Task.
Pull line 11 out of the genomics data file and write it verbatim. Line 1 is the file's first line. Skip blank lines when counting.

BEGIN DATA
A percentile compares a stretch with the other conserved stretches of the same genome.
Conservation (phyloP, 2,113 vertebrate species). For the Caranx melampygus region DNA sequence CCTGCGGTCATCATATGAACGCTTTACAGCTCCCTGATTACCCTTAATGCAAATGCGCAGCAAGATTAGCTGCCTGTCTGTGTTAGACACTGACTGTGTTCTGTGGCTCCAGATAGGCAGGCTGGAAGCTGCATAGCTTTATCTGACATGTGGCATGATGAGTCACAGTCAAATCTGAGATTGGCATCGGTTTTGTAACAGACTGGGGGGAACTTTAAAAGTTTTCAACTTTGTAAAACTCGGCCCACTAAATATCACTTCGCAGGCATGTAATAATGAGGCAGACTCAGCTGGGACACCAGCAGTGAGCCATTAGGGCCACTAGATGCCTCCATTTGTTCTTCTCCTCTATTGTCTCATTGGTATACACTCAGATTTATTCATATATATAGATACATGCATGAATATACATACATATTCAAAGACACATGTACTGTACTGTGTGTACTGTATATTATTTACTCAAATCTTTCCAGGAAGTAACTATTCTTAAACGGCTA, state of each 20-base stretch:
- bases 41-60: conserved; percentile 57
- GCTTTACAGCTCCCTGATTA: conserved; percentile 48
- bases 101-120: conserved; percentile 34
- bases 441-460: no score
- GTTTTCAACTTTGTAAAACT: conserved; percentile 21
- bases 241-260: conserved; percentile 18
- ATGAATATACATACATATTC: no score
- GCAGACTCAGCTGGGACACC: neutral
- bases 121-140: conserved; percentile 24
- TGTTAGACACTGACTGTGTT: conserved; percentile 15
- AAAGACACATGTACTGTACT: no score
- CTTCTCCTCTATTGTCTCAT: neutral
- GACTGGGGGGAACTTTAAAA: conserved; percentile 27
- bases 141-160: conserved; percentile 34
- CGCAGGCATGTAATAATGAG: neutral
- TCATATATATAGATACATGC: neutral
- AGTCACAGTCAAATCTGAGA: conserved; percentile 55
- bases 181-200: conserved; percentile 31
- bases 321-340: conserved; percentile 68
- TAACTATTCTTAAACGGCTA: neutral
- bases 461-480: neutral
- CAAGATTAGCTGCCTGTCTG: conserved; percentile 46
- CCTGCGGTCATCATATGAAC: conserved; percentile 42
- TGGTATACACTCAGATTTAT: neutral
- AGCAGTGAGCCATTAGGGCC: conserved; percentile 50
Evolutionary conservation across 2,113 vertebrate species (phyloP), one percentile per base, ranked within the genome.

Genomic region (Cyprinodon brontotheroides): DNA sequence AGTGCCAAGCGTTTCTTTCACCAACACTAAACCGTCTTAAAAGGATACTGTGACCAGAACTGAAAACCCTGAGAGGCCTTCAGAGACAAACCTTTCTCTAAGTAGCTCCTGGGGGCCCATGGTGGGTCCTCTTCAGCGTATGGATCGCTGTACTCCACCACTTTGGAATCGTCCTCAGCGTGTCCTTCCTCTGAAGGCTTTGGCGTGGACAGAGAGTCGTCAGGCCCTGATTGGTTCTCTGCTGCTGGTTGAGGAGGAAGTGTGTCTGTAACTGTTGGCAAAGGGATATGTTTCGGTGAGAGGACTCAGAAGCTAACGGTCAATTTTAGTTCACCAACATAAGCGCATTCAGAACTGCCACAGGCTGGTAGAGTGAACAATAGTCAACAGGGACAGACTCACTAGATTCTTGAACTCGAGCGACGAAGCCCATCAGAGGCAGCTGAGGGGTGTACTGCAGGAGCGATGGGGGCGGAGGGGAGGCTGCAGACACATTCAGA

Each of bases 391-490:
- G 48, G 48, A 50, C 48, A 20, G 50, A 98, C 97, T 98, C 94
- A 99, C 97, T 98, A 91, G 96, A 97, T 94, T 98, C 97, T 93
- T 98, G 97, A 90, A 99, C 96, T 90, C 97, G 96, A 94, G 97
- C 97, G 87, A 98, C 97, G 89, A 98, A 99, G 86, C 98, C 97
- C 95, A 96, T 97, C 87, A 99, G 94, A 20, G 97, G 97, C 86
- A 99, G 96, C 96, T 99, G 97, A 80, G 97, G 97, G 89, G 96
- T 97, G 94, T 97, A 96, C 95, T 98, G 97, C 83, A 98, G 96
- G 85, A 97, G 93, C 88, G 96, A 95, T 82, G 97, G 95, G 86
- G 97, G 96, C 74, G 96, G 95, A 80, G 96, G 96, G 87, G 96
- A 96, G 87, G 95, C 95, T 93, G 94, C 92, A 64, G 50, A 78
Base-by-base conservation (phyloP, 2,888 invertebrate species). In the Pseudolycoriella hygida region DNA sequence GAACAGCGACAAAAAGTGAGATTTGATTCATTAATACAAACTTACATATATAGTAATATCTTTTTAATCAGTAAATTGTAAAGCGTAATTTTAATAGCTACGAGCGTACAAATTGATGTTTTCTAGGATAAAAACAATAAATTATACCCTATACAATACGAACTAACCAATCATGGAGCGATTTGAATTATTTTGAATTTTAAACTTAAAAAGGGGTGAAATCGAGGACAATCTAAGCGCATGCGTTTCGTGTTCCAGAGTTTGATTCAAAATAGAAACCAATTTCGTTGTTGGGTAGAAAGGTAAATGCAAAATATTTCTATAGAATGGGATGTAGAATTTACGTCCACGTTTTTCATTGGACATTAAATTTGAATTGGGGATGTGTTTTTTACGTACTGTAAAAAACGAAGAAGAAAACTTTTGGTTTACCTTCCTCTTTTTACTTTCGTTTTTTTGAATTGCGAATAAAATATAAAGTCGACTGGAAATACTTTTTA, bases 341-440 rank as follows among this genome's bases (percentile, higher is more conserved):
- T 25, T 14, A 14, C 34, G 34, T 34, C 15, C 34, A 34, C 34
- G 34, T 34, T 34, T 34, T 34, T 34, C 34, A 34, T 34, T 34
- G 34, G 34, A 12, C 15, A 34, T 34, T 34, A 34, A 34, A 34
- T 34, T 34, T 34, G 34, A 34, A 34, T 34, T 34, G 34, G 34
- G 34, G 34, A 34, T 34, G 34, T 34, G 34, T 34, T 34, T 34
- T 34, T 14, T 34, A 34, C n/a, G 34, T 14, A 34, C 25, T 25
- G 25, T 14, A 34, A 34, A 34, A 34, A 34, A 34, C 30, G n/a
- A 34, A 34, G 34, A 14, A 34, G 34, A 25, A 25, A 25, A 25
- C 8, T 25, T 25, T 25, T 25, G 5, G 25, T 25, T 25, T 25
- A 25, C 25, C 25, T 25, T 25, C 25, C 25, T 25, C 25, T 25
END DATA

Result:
- bases 121-140: conserved; percentile 24